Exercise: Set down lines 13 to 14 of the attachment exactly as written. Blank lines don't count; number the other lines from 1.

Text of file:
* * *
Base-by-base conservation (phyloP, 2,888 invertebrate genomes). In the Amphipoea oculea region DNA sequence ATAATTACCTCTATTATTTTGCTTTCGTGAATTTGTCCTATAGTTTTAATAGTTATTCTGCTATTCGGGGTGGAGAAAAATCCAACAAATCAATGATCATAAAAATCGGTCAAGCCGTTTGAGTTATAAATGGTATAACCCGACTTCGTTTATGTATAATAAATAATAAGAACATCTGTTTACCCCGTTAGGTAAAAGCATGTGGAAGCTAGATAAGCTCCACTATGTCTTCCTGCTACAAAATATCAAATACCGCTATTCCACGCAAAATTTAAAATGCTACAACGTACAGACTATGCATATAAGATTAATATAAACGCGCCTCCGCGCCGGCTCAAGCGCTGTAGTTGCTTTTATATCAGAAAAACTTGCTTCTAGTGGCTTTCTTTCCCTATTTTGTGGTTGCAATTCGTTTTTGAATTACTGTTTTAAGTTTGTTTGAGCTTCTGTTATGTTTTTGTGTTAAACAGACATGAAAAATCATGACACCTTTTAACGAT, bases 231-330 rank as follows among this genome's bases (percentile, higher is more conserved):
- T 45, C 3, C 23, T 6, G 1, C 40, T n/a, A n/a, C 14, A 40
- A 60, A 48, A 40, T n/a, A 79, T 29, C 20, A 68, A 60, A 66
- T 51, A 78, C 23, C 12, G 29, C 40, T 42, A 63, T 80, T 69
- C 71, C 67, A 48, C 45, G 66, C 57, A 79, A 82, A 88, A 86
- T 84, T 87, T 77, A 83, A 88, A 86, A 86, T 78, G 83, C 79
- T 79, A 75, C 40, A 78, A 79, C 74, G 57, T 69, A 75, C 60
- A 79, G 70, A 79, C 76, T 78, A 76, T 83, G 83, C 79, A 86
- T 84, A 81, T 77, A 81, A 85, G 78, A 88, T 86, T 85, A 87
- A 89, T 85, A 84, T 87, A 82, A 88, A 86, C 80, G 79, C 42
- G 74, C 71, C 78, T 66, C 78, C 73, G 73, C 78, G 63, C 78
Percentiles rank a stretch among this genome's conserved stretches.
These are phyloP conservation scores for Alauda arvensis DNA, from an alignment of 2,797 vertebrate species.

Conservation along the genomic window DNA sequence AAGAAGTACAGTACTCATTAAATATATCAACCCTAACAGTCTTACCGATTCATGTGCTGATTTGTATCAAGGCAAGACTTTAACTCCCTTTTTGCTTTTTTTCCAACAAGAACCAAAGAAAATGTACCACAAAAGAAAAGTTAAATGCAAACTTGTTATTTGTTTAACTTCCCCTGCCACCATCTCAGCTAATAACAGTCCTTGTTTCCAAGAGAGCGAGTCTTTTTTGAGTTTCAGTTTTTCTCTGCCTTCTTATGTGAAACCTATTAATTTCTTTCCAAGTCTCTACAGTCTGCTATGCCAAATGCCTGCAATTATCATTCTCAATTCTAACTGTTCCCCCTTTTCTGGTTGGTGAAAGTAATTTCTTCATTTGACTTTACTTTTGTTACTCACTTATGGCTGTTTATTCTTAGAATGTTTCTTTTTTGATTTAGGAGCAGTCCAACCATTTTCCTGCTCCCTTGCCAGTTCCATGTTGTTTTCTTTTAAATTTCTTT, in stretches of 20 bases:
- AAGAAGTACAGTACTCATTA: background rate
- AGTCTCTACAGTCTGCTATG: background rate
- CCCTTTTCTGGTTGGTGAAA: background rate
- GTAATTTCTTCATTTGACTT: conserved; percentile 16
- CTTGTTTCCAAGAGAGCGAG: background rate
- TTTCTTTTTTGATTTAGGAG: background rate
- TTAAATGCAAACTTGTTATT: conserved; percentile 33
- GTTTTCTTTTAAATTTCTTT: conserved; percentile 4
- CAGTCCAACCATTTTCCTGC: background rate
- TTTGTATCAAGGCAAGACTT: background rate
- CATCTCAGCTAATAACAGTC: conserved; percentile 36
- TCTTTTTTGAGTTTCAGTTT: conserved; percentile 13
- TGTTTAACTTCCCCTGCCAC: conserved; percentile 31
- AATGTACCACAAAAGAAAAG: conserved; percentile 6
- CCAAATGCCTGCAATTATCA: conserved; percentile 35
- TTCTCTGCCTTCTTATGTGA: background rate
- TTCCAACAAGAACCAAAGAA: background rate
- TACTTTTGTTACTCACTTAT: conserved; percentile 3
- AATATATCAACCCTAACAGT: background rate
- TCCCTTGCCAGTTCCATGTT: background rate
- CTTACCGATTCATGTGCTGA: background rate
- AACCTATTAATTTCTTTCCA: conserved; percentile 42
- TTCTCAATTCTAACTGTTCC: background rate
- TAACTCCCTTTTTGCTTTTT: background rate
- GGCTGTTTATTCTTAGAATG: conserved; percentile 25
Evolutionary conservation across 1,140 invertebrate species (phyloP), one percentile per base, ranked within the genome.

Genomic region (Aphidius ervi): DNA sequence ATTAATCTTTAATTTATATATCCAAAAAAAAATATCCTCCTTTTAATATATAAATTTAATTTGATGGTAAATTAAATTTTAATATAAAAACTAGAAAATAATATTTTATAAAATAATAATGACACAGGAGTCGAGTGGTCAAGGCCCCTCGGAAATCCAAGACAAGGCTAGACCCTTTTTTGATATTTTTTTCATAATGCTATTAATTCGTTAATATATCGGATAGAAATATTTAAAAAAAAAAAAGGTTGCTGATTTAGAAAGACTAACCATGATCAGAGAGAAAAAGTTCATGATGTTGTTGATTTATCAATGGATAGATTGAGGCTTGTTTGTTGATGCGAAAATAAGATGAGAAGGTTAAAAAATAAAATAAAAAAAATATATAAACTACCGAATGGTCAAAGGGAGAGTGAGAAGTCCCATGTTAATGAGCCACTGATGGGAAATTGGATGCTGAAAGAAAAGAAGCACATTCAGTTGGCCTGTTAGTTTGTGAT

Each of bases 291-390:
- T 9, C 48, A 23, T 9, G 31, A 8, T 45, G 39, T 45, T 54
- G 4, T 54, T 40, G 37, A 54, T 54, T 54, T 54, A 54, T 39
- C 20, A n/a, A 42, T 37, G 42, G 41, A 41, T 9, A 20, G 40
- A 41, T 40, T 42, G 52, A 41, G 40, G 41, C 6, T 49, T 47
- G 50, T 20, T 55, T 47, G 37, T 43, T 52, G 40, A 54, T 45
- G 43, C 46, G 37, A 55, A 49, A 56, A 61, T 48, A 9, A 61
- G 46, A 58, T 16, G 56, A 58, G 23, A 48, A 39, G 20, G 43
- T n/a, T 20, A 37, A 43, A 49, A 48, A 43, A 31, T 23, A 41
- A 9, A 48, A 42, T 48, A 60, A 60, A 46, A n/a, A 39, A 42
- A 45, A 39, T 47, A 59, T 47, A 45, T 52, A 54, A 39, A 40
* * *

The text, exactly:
These are phyloP conservation scores for Alauda arvensis DNA, from an alignment of 2,797 vertebrate species.

Conservation along the genomic window DNA sequence AAGAAGTACAGTACTCATTAAATATATCAACCCTAACAGTCTTACCGATTCATGTGCTGATTTGTATCAAGGCAAGACTTTAACTCCCTTTTTGCTTTTTTTCCAACAAGAACCAAAGAAAATGTACCACAAAAGAAAAGTTAAATGCAAACTTGTTATTTGTTTAACTTCCCCTGCCACCATCTCAGCTAATAACAGTCCTTGTTTCCAAGAGAGCGAGTCTTTTTTGAGTTTCAGTTTTTCTCTGCCTTCTTATGTGAAACCTATTAATTTCTTTCCAAGTCTCTACAGTCTGCTATGCCAAATGCCTGCAATTATCATTCTCAATTCTAACTGTTCCCCCTTTTCTGGTTGGTGAAAGTAATTTCTTCATTTGACTTTACTTTTGTTACTCACTTATGGCTGTTTATTCTTAGAATGTTTCTTTTTTGATTTAGGAGCAGTCCAACCATTTTCCTGCTCCCTTGCCAGTTCCATGTTGTTTTCTTTTAAATTTCTTT, in stretches of 20 bases: